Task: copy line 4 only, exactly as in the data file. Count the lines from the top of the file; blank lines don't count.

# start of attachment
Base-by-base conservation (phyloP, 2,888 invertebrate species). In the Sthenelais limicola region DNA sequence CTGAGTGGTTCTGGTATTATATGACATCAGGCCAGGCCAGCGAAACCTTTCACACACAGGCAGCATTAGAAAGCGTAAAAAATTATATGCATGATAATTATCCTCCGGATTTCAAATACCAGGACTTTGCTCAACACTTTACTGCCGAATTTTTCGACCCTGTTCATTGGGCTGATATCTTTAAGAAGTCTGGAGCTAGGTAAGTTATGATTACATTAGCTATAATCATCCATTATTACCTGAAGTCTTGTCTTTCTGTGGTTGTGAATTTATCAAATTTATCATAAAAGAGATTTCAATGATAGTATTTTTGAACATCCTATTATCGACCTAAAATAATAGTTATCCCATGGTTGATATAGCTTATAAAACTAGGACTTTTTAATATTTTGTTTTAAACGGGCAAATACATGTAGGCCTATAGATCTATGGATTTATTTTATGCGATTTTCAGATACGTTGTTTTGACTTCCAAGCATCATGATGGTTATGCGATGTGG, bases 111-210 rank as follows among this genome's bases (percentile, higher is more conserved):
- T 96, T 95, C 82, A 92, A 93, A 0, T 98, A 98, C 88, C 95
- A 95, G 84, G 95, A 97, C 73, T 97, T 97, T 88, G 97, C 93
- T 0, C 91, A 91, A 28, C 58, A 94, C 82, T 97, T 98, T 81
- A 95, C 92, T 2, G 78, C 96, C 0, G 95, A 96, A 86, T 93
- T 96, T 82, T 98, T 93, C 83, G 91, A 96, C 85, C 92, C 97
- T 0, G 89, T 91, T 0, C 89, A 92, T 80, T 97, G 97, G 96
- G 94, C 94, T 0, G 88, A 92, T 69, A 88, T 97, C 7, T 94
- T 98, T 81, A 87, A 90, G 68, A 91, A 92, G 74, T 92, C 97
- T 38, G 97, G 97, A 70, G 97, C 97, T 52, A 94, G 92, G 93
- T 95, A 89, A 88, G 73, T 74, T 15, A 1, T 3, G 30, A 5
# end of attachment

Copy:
- T 0, C 91, A 91, A 28, C 58, A 94, C 82, T 97, T 98, T 81